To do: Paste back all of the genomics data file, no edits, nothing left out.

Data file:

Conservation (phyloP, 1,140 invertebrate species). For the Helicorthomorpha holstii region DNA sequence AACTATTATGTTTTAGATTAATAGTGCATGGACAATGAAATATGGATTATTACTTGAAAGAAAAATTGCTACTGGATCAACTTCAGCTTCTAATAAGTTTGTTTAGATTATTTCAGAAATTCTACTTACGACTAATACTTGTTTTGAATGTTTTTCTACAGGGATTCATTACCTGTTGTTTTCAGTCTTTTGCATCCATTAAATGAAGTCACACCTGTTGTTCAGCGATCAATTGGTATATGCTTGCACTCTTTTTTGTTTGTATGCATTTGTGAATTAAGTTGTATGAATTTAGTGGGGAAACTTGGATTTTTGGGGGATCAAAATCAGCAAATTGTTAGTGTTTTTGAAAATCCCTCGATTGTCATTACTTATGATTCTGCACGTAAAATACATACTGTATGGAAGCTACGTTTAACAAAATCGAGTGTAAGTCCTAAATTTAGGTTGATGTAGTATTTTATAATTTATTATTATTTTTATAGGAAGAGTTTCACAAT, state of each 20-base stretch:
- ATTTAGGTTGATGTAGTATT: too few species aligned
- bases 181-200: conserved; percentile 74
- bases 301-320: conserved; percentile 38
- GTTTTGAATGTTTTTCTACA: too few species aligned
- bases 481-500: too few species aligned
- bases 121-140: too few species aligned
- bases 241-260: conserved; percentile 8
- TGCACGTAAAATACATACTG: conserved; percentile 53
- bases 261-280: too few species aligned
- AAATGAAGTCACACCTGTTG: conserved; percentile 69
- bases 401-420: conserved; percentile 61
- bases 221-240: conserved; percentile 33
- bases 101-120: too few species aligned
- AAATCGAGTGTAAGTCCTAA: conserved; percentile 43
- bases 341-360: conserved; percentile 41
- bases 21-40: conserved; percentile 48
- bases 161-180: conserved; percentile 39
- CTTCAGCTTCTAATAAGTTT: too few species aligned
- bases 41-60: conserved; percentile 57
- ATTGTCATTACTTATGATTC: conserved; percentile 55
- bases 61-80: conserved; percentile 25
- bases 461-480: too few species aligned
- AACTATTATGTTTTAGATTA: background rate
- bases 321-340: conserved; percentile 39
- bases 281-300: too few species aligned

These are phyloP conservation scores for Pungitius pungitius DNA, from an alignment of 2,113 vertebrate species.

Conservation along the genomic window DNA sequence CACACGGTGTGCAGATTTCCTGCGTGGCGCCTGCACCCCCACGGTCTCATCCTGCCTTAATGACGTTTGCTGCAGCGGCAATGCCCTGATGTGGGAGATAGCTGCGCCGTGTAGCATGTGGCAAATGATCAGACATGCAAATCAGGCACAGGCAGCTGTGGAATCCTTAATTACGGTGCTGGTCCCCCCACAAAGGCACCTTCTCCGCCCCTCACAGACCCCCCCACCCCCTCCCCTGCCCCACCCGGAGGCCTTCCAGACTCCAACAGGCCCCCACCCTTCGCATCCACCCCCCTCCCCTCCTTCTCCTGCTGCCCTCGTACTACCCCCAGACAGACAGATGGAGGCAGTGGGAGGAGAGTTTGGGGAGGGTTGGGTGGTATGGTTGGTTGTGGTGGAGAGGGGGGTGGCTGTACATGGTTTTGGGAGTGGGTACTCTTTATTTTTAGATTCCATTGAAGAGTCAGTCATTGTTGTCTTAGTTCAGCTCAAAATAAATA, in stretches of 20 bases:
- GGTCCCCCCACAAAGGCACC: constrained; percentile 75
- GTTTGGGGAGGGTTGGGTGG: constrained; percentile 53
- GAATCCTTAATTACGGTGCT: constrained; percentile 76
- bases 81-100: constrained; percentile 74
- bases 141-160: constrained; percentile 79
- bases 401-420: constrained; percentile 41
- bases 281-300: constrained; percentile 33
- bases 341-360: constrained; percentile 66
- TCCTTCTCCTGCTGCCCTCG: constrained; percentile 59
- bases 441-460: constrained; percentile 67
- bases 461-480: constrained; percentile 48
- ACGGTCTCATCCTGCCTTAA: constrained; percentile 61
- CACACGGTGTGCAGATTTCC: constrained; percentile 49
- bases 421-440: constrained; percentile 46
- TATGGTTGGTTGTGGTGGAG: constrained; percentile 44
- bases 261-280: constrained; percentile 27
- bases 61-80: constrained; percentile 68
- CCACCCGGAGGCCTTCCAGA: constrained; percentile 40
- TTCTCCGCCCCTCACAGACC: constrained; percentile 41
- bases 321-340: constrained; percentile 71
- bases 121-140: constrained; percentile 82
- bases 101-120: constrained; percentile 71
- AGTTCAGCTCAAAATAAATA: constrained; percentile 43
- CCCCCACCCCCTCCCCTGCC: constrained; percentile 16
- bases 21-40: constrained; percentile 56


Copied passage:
Conservation (phyloP, 1,140 invertebrate species). For the Helicorthomorpha holstii region DNA sequence AACTATTATGTTTTAGATTAATAGTGCATGGACAATGAAATATGGATTATTACTTGAAAGAAAAATTGCTACTGGATCAACTTCAGCTTCTAATAAGTTTGTTTAGATTATTTCAGAAATTCTACTTACGACTAATACTTGTTTTGAATGTTTTTCTACAGGGATTCATTACCTGTTGTTTTCAGTCTTTTGCATCCATTAAATGAAGTCACACCTGTTGTTCAGCGATCAATTGGTATATGCTTGCACTCTTTTTTGTTTGTATGCATTTGTGAATTAAGTTGTATGAATTTAGTGGGGAAACTTGGATTTTTGGGGGATCAAAATCAGCAAATTGTTAGTGTTTTTGAAAATCCCTCGATTGTCATTACTTATGATTCTGCACGTAAAATACATACTGTATGGAAGCTACGTTTAACAAAATCGAGTGTAAGTCCTAAATTTAGGTTGATGTAGTATTTTATAATTTATTATTATTTTTATAGGAAGAGTTTCACAAT, state of each 20-base stretch:
- ATTTAGGTTGATGTAGTATT: too few species aligned
- bases 181-200: conserved; percentile 74
- bases 301-320: conserved; percentile 38
- GTTTTGAATGTTTTTCTACA: too few species aligned
- bases 481-500: too few species aligned
- bases 121-140: too few species aligned
- bases 241-260: conserved; percentile 8
- TGCACGTAAAATACATACTG: conserved; percentile 53
- bases 261-280: too few species aligned
- AAATGAAGTCACACCTGTTG: conserved; percentile 69
- bases 401-420: conserved; percentile 61
- bases 221-240: conserved; percentile 33
- bases 101-120: too few species aligned
- AAATCGAGTGTAAGTCCTAA: conserved; percentile 43
- bases 341-360: conserved; percentile 41
- bases 21-40: conserved; percentile 48
- bases 161-180: conserved; percentile 39
- CTTCAGCTTCTAATAAGTTT: too few species aligned
- bases 41-60: conserved; percentile 57
- ATTGTCATTACTTATGATTC: conserved; percentile 55
- bases 61-80: conserved; percentile 25
- bases 461-480: too few species aligned
- AACTATTATGTTTTAGATTA: background rate
- bases 321-340: conserved; percentile 39
- bases 281-300: too few species aligned

These are phyloP conservation scores for Pungitius pungitius DNA, from an alignment of 2,113 vertebrate species.

Conservation along the genomic window DNA sequence CACACGGTGTGCAGATTTCCTGCGTGGCGCCTGCACCCCCACGGTCTCATCCTGCCTTAATGACGTTTGCTGCAGCGGCAATGCCCTGATGTGGGAGATAGCTGCGCCGTGTAGCATGTGGCAAATGATCAGACATGCAAATCAGGCACAGGCAGCTGTGGAATCCTTAATTACGGTGCTGGTCCCCCCACAAAGGCACCTTCTCCGCCCCTCACAGACCCCCCCACCCCCTCCCCTGCCCCACCCGGAGGCCTTCCAGACTCCAACAGGCCCCCACCCTTCGCATCCACCCCCCTCCCCTCCTTCTCCTGCTGCCCTCGTACTACCCCCAGACAGACAGATGGAGGCAGTGGGAGGAGAGTTTGGGGAGGGTTGGGTGGTATGGTTGGTTGTGGTGGAGAGGGGGGTGGCTGTACATGGTTTTGGGAGTGGGTACTCTTTATTTTTAGATTCCATTGAAGAGTCAGTCATTGTTGTCTTAGTTCAGCTCAAAATAAATA, in stretches of 20 bases:
- GGTCCCCCCACAAAGGCACC: constrained; percentile 75
- GTTTGGGGAGGGTTGGGTGG: constrained; percentile 53
- GAATCCTTAATTACGGTGCT: constrained; percentile 76
- bases 81-100: constrained; percentile 74
- bases 141-160: constrained; percentile 79
- bases 401-420: constrained; percentile 41
- bases 281-300: constrained; percentile 33
- bases 341-360: constrained; percentile 66
- TCCTTCTCCTGCTGCCCTCG: constrained; percentile 59
- bases 441-460: constrained; percentile 67
- bases 461-480: constrained; percentile 48
- ACGGTCTCATCCTGCCTTAA: constrained; percentile 61
- CACACGGTGTGCAGATTTCC: constrained; percentile 49
- bases 421-440: constrained; percentile 46
- TATGGTTGGTTGTGGTGGAG: constrained; percentile 44
- bases 261-280: constrained; percentile 27
- bases 61-80: constrained; percentile 68
- CCACCCGGAGGCCTTCCAGA: constrained; percentile 40
- TTCTCCGCCCCTCACAGACC: constrained; percentile 41
- bases 321-340: constrained; percentile 71
- bases 121-140: constrained; percentile 82
- bases 101-120: constrained; percentile 71
- AGTTCAGCTCAAAATAAATA: constrained; percentile 43
- CCCCCACCCCCTCCCCTGCC: constrained; percentile 16
- bases 21-40: constrained; percentile 56